Finally, the day of the annual results arrives. You check the stock first thing in the morning before the market opens and you see that yesterday's closing price is down further 20% from when you last time checked... how is that possible? How can such a fine stock be down almost 50% from its peak only a couple months earlier? Never mind, it's even cheaper now and the dividend yield is in double digits, so it's clearly a steal. You glance at the results and see some numbers are up compared with last year. Obviously, the market must be wrong and you decide to buy some more. But then the market opens and the stock is marked down 10% within the first minute of trading. You watch in disbelief at the price goes lower and lower... it's now 12% down... 15%... You are not so sure it's such a good idea to buy even more at this time... so you decide to turn the computer off and leave for work.

While walking to work, you calm yourself down with some breathing exercises and decide you will check the annual results again on your lunch break, and only then you will make a decision what to do next. While eating a home-made sandwich, you check the 'financial highlights' section. The numbers haven't changed since the morning and still look positive, so you scroll down to the bit with the chairman comments... and you find some mildly upsetting phrases ('challenging market conditions', 'difficult trading environment', 'very competitive market', 'expecting growth to slow down', 'the board now expects revenue and profit for next year to be substantially below current market expectations', 'as emergency measure has decided to suspend the dividend'). You are barely able to type your stock's ticker with your shaking hands... and then you almost choke yourself with Aldi's value tomato when you see the stock is now down 30% since the morning. It's down over 60% from its peak only 2 months ago and 55% from your buy price 5 months ago...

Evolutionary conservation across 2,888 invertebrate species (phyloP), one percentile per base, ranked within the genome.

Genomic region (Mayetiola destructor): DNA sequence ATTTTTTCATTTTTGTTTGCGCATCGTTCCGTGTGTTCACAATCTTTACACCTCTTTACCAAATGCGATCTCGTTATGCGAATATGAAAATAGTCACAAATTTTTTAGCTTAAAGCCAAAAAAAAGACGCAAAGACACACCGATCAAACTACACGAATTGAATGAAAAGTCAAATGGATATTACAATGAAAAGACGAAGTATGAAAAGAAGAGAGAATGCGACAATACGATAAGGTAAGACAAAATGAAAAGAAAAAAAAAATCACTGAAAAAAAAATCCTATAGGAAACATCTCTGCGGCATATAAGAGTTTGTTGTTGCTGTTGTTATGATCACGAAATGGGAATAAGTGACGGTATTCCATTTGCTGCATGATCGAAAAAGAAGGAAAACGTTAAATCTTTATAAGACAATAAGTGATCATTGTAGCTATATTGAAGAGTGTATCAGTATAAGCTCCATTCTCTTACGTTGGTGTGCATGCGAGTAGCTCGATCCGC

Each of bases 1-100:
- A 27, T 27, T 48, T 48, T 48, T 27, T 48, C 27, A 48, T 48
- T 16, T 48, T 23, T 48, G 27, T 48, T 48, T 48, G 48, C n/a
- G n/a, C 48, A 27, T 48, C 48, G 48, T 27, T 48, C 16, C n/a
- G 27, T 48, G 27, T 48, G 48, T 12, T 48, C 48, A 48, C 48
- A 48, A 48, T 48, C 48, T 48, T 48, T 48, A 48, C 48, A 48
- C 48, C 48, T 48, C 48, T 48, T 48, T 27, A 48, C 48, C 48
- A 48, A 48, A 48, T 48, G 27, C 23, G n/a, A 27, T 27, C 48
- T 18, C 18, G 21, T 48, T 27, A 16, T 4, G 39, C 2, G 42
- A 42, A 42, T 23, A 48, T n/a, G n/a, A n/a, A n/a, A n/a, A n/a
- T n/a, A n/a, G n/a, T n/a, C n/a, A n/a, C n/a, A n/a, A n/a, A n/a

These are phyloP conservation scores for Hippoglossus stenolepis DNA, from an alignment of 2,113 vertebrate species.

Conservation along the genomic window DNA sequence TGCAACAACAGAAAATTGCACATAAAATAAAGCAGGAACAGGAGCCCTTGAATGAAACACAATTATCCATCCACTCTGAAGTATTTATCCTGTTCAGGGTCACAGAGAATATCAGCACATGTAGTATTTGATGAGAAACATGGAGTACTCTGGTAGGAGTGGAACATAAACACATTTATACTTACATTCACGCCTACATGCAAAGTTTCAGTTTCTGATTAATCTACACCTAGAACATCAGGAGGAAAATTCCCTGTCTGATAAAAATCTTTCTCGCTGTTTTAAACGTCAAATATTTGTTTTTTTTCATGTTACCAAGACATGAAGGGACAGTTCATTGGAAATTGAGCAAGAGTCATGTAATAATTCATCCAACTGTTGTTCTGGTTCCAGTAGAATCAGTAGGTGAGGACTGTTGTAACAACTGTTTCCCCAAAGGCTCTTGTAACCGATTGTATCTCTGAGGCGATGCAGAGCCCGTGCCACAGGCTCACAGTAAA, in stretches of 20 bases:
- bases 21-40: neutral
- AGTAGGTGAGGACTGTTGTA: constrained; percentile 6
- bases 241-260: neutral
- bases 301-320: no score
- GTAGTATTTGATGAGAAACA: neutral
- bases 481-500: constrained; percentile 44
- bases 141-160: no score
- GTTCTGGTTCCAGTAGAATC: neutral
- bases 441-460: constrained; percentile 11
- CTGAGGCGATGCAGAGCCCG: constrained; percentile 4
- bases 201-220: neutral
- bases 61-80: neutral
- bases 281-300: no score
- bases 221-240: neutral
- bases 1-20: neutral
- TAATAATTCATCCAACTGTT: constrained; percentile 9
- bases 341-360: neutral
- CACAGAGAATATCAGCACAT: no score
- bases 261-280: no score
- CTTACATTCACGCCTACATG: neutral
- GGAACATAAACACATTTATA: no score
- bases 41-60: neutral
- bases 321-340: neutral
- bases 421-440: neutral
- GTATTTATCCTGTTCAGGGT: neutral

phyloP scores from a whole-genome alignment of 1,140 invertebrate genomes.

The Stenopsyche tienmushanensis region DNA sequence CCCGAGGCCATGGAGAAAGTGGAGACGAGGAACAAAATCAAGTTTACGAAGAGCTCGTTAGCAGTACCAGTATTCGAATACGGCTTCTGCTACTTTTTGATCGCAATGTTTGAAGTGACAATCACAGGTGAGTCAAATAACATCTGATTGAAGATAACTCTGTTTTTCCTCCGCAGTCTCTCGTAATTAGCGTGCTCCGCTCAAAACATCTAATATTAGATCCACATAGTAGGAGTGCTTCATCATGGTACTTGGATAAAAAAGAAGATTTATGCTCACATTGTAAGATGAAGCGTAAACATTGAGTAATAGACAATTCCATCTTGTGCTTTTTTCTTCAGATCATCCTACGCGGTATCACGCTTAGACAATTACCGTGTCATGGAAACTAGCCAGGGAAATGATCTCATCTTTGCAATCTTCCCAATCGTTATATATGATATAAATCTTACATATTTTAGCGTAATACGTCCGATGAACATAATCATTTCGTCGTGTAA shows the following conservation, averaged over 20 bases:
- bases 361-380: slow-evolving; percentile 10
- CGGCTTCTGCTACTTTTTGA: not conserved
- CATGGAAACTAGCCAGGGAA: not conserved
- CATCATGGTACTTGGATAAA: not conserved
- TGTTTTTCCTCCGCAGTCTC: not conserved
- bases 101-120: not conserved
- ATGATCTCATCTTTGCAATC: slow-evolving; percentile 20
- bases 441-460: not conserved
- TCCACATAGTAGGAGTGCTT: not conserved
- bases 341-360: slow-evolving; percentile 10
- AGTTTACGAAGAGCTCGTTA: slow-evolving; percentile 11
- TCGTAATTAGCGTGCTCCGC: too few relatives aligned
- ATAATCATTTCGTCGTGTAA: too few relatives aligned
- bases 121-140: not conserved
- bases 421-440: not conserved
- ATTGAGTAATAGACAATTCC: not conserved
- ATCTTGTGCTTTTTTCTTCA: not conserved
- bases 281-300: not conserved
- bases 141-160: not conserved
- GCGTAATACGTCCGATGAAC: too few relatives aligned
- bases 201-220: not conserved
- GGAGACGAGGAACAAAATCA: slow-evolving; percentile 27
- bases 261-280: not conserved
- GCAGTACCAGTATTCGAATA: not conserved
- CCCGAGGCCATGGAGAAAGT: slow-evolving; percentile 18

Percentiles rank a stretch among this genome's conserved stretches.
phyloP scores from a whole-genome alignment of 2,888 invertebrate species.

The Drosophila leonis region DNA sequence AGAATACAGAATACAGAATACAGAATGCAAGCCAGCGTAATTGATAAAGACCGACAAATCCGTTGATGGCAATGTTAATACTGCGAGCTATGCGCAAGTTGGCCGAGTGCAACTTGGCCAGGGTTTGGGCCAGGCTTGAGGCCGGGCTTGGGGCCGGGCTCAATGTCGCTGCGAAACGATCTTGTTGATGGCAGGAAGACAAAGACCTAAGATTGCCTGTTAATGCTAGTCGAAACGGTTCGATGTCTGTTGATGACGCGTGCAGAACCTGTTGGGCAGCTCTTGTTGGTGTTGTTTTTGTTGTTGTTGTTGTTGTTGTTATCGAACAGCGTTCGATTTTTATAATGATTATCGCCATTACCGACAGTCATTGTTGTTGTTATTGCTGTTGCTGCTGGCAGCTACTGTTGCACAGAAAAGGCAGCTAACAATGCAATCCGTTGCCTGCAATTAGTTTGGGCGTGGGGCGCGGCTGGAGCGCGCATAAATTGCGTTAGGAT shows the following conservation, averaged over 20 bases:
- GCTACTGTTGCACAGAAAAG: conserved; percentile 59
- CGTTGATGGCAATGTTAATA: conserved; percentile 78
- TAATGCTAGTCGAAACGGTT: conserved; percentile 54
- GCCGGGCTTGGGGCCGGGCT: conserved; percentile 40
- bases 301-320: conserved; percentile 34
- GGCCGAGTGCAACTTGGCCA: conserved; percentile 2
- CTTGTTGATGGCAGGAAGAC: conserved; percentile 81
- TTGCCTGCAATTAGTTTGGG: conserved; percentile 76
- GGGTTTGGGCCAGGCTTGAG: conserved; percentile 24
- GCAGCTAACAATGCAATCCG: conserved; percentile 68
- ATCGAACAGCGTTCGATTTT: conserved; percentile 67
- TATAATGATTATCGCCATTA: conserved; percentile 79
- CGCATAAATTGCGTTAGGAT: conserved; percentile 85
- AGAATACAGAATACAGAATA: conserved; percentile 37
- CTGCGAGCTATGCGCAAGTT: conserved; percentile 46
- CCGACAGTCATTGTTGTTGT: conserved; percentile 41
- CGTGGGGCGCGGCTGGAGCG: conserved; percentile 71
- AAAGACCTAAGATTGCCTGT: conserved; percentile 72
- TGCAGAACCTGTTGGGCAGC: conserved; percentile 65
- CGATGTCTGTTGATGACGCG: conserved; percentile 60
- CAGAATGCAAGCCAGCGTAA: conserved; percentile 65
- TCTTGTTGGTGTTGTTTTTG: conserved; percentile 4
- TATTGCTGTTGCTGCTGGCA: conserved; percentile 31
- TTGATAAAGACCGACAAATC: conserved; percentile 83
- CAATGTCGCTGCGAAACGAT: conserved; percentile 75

And then you start to wonder. You look up all the regulatory news and can see some 'director shareholding' announcements... you look at the massive volume on the days the stock went down the most... you see that each time the stock finished the day below the previous support level, it then went substantially lower over the next few days. You start to suspect everyone but you knew what was coming... directors were liquidating their holdings, institutions expecting poor results were dumping the stock like if there was no tomorrow... only you didn't see this because the last update from the company was upbeat and there was no news for few months. And you never looked at the chart...

User avatar
Michael_00005
Posts: 89
Joined: Thu May 04, 2017 12:26 pm
Location: East coast USA

extra cash seems very practical given the cycle we are in

Post by Michael_00005 » Wed Aug 08, 2018 12:42 pm

My take for someone new to investing is to stay in cash (meaning - low, save returns), a safe dividend stock, international, FANG (FB and Google mostly), edit-- someone mentioned pay down mortgage (a good idea). Being diversified outside the US or cash seems very practical given the cycle we are in. It's potentially the worst time to start learning and buying individual stock right now, or if you do, use very small sums of money... just for the learning experience.